It has become a ubiquitous weed in west Tennessee, growing in miniature forests along the roadside and in some fields.
Individual weeds have been seen sprouting headstrong through cracks in the cruelest environment of all — that shoe-searing, sticky hot surface known as an asphalt parking lot.
Glyphosate-resistant horseweed was by far the No. 1 weed control problem in west Tennessee this year, according to weed scientist Larry Steckel with the West Tennessee Experiment Station.
Steckel says he received his first call on the pest in February and received his most recent call in July. “It's a big problem in no-till, which is the practice on about 80 percent of our cotton acres.”
The good news is that scientists have been figuring out some control methods for resistant horseweed, although this year, the weed threw producers and researchers a curve ball.
“We've gotten very good control of horseweed with dicamba, or a program centered around that herbicide, going with 8 ounces of dicamba mixed with glyphosate, Gramoxone or Ignite. This season was not the case. We saw a lot of failures in a lot of cases.”
Steckel says much of the blame for these failures were due to environmental conditions. “It seemed like we had our June weather in April. The first week of April, temperatures were in the 90s and it was very dry. We had not encountered those types of conditions at burndown before.
“Most of the applications we make at that time, the weather is cold. Coverage was not an issue, but we were only getting foliar uptake of the dicamba, we weren't getting root uptake.”
Another problem is that this year, horseweed got a good head start on growth before control measures began. “Horseweed was growing in our fields in August, September and October of 2005. That was the horseweed we were trying to control.
“The taproot was large and the plant was living off the taproot after it had been sprayed with dicamba. When the dicamba wore off, it started to regrow.”
Steckel has seen populations building everywhere. “Any town you go to, it's in the cracks, the ditches. The pressure in some fields has been ridiculous. I have found 20 horseweeds per square foot.
“We were getting 80 percent control, but that isn't good enough when you have that type of population.”
Steckel recommends going with an earlier burndown to control smaller weeds. “I'd much rather us go in March, instead of April. It's likely that we could get another flush, but we can do something with the smaller horseweed.
“There are a lot of positives to a March application. No. 1, in some fields where we have huge populations of horseweed, we can bump the rate. The label on dicamba says you need 21 days for every 8 ounces of dicamba, plus an inch of rainfall. The inch of rainfall is critical.
“We can go out in early- to mid-March and bump the rate up to 12 ounces, and we shouldn't have any problem coming back with cotton. Plus when we spray in March, we have a much better chance of getting that inch of rainfall than we would in April. We have a little more time to work with.”
Fall applications of Valor are another alternative. “According to the research we've done, it's kept the horseweed out of the field until April. It can keep the ground too clean, and on some of our hills in Crockett County and other places, you may see too much washing. In some of our river counties where we're flat and there's not quite the erosion issue, it might be a fit.”
An early spring application of Valor for horseweed “is very good from a residual control point of view. For small-seeded broadleaves like horseweed and pigweed, it's outstanding. Two ounces can take you into April and May. It did a little better than I expected on grasses. But I think that is unique to this year.”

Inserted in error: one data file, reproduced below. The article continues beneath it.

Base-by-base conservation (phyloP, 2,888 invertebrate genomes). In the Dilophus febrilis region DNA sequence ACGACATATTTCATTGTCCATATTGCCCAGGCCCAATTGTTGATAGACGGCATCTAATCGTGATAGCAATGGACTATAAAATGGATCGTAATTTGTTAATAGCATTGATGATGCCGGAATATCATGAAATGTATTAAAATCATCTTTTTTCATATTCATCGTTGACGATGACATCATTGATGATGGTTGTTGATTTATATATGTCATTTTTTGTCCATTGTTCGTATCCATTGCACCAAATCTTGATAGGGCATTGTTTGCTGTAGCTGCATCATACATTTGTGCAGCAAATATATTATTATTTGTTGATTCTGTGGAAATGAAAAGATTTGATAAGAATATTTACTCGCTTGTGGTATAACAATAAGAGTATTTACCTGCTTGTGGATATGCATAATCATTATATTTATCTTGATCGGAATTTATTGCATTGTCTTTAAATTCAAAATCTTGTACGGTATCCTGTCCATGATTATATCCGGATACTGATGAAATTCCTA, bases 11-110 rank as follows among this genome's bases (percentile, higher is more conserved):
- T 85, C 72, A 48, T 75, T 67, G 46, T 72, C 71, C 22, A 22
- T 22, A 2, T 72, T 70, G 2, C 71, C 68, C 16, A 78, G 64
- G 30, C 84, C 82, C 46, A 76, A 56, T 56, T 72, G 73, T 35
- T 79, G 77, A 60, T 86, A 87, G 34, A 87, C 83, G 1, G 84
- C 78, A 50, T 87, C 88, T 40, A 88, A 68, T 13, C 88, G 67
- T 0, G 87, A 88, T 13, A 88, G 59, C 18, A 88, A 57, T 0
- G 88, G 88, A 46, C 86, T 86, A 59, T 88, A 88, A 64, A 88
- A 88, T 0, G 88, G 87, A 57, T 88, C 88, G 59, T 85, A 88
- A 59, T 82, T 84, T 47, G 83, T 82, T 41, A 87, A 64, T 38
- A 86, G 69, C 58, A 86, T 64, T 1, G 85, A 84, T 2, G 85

There is good news on one weed that has shown resistance to glyphosate — Palmer pigweed, according to Steckel. “We haven't seen resistant weeds move much. They are in the Crockett County area in a field or two, but nothing has shown up in Lauderdale County.”
Steckel says that 22 ounces of glyphosate “is not giving us complete control on some of the resistant biotypes of Palmer pigweed. But in some of the areas where we have Flex cotton, we can go up to a quart, and it's taking care of it. So going forward, Flex cotton is going to help us on our pigweed management.”
Steckel stresses that growers should incorporate other herbicides into the mix “to get in some other modes of action out there. We cannot afford to get Palmer pigweed here like they have in Georgia. As long as we can make glyphosate work for us, we have to do that.”
Some of the practices growers use to manage resistant horseweed can also apply to Palmer pigweed, according to Steckel. “Valor is right at the top of the list. Dual and Prowl can give us good residual on those small-seeded broadleaves. A lot of growers this year put Dual in with their glyphosate applications. It did a very good job and I'm encouraged that we have that in the mix.”
Post-directed applications of Valor can also help provide some residual control of pigweed, “as long as you have a good tractor driver and someone who knows how to run a hooded sprayer. You can't be sloppy with Valor on the hoods.”
Liberty Link cotton, which uses Ignite herbicide to control a broad spectrum of weeds, will work well on Palmer pigweed “if you catch it small. If they get any size on them, 3 inches to 4 inches tall, oftentimes you'll burn the top, then you'll get re-growth.
“You'll need some sort of two-pass program, maybe three. It's not as effective as glyphosate and that's the bottom line right now.
“If you can manage your cotton and jump on Palmer pigweed when it's small, you can do it. We have a lot of acres of cotton out there and getting around timely to all those fields is going to be tough. On a hot day, Palmer pigweed can grow 2 to 3 inches.”